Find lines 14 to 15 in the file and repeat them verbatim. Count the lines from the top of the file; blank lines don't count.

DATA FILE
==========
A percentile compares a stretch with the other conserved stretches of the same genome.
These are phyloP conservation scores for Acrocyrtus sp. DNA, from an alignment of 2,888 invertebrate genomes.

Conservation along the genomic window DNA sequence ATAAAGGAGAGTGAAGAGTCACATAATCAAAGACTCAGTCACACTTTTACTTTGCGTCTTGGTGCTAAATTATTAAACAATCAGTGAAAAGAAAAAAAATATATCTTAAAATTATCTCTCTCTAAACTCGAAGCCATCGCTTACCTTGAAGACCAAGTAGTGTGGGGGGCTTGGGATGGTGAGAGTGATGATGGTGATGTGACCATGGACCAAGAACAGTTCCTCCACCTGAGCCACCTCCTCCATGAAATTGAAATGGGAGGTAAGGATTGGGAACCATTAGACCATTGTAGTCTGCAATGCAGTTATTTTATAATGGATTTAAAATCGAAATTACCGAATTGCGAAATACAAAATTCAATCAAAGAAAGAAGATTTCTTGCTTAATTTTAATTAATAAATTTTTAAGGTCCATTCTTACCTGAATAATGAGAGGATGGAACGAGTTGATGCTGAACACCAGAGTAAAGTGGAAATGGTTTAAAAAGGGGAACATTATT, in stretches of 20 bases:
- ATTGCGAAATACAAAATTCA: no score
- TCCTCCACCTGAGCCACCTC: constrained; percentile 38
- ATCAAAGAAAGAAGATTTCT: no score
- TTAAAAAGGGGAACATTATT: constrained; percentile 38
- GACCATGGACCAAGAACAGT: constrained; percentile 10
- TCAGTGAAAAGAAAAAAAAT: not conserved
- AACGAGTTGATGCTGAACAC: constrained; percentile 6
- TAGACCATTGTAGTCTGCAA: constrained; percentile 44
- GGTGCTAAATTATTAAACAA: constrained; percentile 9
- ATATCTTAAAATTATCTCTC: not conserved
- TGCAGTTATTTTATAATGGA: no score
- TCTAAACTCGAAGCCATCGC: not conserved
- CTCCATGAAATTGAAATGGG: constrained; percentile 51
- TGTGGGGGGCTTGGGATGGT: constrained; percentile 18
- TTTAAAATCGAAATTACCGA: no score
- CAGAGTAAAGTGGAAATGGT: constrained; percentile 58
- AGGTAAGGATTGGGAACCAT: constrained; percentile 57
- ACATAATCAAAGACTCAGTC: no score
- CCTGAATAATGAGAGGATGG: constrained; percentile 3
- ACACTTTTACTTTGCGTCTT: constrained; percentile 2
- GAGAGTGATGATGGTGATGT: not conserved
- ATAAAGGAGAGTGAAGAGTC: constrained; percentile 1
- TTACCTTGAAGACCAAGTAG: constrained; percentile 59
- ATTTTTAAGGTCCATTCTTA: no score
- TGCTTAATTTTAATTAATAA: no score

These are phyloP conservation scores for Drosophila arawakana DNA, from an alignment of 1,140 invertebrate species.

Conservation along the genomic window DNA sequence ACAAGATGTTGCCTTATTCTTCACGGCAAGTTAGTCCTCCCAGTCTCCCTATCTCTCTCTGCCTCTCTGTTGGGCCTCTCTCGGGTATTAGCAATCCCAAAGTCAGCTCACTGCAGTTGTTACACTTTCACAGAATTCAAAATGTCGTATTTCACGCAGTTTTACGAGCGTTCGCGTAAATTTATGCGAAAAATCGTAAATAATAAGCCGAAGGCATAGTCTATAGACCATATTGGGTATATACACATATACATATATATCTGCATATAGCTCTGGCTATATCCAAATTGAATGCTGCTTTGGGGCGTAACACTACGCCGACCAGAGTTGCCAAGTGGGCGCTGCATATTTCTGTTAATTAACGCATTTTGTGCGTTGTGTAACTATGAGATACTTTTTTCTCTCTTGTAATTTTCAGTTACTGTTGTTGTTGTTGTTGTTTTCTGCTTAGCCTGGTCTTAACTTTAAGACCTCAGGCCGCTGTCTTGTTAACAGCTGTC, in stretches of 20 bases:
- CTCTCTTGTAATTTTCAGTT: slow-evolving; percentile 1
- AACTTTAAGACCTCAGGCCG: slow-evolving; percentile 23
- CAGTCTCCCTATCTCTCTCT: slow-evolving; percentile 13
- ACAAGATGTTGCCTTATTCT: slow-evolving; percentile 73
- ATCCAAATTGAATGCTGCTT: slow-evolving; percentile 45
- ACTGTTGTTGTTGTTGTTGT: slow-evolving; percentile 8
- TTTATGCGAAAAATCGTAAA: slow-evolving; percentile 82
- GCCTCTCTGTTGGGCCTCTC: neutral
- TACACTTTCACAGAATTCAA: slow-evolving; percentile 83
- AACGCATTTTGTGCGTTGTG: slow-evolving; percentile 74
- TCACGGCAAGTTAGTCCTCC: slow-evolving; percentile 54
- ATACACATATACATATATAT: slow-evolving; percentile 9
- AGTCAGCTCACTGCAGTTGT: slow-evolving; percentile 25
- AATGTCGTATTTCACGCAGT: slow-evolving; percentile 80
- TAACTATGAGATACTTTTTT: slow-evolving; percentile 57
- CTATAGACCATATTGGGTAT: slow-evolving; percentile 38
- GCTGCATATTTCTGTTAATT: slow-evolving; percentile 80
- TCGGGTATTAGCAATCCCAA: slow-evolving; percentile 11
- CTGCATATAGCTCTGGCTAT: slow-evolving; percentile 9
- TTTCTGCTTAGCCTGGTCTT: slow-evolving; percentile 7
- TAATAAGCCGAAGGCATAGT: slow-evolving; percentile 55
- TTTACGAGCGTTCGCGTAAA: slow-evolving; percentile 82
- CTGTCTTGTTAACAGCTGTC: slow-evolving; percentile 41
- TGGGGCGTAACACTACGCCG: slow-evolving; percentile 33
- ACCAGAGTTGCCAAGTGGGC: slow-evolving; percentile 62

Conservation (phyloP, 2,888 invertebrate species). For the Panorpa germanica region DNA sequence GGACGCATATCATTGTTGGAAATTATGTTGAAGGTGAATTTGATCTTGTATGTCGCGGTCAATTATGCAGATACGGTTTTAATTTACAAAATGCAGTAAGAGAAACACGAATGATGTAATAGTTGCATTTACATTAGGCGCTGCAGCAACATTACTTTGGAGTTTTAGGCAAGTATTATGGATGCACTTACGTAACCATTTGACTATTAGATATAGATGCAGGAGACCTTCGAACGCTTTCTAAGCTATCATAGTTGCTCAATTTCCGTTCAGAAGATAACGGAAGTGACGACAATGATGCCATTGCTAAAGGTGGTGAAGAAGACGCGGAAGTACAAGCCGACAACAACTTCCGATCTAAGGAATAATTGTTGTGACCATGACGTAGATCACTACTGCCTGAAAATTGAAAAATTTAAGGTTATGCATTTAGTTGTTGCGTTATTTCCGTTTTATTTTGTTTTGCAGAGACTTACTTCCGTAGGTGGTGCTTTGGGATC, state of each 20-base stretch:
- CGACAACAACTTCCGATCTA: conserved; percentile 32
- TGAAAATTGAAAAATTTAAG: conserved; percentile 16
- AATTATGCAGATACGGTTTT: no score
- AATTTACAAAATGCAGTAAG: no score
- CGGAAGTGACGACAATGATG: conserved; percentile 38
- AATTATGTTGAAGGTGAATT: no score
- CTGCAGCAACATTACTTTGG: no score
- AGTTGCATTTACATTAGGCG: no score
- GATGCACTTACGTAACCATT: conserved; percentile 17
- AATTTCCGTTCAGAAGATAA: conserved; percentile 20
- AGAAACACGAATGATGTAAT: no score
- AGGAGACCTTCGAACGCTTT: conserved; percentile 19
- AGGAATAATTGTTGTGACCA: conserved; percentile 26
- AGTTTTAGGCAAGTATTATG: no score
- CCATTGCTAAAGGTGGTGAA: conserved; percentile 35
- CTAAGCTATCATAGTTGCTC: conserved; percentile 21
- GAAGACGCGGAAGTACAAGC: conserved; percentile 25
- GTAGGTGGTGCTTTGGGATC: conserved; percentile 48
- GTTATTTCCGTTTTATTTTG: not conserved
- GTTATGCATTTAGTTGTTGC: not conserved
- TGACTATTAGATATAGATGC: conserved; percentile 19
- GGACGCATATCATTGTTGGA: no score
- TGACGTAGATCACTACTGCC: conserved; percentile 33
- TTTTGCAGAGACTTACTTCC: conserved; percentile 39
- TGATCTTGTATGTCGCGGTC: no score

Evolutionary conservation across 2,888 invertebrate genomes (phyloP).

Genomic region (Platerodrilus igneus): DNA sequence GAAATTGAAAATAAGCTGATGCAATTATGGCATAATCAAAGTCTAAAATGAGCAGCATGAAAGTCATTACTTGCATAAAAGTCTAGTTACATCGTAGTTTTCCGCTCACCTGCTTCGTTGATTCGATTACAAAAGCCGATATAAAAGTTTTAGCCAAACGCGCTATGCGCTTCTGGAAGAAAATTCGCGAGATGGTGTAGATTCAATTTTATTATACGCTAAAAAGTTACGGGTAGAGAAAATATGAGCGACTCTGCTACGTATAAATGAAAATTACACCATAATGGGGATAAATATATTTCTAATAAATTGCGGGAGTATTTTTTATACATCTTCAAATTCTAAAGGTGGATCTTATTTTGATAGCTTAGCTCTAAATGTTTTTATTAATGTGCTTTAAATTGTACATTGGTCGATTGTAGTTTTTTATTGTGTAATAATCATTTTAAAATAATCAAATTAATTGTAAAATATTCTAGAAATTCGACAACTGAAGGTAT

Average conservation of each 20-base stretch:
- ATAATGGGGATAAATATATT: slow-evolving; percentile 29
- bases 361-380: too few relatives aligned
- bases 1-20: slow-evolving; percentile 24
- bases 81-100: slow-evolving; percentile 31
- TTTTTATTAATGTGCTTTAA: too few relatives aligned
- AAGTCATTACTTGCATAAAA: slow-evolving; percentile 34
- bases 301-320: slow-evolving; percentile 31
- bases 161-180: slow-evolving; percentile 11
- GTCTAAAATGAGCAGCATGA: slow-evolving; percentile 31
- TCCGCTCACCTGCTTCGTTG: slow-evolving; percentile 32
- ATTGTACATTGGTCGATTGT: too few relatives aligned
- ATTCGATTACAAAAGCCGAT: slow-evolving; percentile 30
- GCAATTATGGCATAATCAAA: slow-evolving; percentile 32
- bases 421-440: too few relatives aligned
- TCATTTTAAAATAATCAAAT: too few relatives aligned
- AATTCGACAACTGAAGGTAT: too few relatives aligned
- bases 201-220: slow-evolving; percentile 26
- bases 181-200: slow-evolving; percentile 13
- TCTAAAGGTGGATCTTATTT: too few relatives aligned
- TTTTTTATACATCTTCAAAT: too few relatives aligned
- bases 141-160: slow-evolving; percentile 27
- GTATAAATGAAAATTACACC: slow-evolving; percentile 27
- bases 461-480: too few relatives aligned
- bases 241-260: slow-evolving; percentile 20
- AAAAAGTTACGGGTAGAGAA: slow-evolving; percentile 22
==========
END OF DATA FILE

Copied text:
- TGCAGTTATTTTATAATGGA: no score
- TCTAAACTCGAAGCCATCGC: not conserved